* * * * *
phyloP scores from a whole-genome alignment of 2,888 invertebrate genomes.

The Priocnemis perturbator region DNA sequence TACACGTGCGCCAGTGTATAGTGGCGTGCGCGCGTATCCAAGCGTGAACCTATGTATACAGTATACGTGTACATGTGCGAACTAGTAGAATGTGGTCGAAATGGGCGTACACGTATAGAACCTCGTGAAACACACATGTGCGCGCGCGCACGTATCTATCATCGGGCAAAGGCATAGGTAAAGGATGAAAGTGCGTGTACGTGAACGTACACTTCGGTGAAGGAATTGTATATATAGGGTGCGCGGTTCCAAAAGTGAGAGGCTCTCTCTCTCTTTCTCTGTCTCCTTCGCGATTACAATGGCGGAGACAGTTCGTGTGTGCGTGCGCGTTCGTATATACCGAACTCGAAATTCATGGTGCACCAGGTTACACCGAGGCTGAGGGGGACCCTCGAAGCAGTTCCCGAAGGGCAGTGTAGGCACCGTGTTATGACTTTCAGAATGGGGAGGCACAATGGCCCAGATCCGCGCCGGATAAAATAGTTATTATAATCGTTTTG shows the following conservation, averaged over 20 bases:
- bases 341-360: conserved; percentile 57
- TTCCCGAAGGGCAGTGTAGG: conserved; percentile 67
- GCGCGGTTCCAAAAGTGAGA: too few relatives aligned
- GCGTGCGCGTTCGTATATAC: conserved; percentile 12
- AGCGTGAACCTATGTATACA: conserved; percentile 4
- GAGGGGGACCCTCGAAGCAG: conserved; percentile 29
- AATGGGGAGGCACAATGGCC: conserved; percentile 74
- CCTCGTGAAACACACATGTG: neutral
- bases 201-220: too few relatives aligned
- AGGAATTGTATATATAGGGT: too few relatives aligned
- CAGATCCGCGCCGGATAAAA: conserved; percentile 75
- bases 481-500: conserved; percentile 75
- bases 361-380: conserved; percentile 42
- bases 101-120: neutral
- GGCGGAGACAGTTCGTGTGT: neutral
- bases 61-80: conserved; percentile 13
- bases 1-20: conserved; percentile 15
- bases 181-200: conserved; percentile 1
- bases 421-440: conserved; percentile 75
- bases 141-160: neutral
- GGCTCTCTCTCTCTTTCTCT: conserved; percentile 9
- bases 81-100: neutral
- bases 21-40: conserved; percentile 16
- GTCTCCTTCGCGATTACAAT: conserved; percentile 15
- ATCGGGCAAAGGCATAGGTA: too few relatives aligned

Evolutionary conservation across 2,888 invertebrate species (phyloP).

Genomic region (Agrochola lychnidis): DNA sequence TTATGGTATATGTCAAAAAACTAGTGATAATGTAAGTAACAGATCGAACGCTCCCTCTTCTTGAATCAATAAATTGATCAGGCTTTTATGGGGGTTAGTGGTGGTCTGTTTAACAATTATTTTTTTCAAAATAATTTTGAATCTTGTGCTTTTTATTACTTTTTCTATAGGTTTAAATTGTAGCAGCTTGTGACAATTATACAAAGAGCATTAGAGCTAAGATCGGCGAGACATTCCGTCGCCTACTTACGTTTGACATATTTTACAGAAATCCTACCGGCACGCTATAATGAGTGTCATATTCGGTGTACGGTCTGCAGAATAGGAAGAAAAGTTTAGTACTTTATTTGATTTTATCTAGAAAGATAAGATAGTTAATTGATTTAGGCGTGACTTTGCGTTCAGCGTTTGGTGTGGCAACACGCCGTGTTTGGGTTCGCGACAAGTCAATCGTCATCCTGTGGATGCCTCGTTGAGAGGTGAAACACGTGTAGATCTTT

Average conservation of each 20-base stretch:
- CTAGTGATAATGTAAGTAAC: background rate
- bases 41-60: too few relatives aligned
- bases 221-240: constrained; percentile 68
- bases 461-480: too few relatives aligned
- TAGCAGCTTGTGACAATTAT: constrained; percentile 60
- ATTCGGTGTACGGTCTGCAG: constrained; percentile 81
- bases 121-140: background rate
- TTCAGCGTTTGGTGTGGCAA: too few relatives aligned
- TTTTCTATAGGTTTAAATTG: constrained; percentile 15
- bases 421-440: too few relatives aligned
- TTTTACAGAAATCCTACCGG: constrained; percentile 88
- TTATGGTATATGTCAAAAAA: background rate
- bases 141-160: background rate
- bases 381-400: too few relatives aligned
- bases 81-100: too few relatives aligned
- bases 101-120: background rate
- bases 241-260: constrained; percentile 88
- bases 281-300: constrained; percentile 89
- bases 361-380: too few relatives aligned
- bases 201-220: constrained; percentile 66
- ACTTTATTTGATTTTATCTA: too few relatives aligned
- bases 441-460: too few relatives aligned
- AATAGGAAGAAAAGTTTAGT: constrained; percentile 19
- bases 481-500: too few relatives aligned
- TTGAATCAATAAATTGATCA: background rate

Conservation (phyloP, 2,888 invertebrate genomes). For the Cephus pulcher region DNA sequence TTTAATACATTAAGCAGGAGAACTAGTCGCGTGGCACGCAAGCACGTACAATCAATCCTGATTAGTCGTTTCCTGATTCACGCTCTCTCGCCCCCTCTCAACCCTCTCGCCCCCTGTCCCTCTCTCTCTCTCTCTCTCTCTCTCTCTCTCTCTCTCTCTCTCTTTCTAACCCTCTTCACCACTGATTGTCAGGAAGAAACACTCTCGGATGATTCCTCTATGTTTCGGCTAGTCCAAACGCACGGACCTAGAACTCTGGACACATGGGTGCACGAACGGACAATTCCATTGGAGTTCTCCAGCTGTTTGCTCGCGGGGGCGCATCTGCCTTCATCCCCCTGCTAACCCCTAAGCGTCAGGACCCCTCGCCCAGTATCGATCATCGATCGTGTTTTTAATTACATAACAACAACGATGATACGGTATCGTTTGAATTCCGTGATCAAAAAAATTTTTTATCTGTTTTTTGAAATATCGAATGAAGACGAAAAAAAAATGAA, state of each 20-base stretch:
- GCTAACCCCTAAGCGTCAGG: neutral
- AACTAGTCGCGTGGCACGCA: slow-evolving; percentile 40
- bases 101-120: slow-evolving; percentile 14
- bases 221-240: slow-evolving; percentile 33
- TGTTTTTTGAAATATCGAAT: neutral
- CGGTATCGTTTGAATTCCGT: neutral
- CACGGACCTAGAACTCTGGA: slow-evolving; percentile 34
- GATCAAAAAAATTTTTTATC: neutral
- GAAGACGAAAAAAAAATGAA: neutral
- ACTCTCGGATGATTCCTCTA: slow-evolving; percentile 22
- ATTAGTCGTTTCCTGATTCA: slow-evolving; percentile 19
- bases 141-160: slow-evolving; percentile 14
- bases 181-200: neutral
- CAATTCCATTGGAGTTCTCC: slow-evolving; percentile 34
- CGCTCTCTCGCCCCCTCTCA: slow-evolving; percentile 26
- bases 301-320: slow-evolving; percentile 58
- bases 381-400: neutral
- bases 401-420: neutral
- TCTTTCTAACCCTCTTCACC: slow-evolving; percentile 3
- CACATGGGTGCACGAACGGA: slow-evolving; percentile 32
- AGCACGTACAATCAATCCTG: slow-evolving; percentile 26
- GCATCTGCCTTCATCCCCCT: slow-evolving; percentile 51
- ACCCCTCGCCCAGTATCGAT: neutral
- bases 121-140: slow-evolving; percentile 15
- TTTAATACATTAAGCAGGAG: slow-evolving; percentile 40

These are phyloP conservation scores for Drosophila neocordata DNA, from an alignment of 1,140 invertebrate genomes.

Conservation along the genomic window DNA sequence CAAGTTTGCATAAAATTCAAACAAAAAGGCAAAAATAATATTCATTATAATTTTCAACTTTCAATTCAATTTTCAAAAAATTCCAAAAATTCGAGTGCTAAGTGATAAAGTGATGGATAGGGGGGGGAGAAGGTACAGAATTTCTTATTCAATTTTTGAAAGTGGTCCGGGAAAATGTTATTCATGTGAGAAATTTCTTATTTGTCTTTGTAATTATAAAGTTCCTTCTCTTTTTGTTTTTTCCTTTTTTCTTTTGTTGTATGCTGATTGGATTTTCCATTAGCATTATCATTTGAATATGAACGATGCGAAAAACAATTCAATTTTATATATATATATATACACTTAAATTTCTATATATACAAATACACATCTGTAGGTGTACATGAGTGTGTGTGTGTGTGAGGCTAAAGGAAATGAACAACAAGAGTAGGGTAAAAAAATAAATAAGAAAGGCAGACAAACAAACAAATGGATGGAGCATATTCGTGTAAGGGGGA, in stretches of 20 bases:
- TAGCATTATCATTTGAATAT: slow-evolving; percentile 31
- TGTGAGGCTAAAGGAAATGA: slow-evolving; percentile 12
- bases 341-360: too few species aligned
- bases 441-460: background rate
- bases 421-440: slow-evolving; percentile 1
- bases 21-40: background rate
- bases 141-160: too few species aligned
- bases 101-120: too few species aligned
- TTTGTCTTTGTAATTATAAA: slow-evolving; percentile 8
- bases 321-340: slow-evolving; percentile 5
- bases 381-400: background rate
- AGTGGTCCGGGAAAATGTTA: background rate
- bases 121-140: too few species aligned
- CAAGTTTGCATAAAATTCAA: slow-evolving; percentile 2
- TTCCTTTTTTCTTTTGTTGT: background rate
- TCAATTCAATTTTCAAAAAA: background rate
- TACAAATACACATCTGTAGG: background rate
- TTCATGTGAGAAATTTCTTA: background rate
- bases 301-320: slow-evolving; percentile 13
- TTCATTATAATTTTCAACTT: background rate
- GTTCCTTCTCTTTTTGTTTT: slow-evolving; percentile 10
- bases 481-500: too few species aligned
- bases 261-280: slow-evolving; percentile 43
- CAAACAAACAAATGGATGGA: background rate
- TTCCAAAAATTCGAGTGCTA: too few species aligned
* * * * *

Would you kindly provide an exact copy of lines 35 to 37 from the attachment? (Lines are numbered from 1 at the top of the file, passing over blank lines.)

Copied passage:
- TAGCAGCTTGTGACAATTAT: constrained; percentile 60
- ATTCGGTGTACGGTCTGCAG: constrained; percentile 81
- bases 121-140: background rate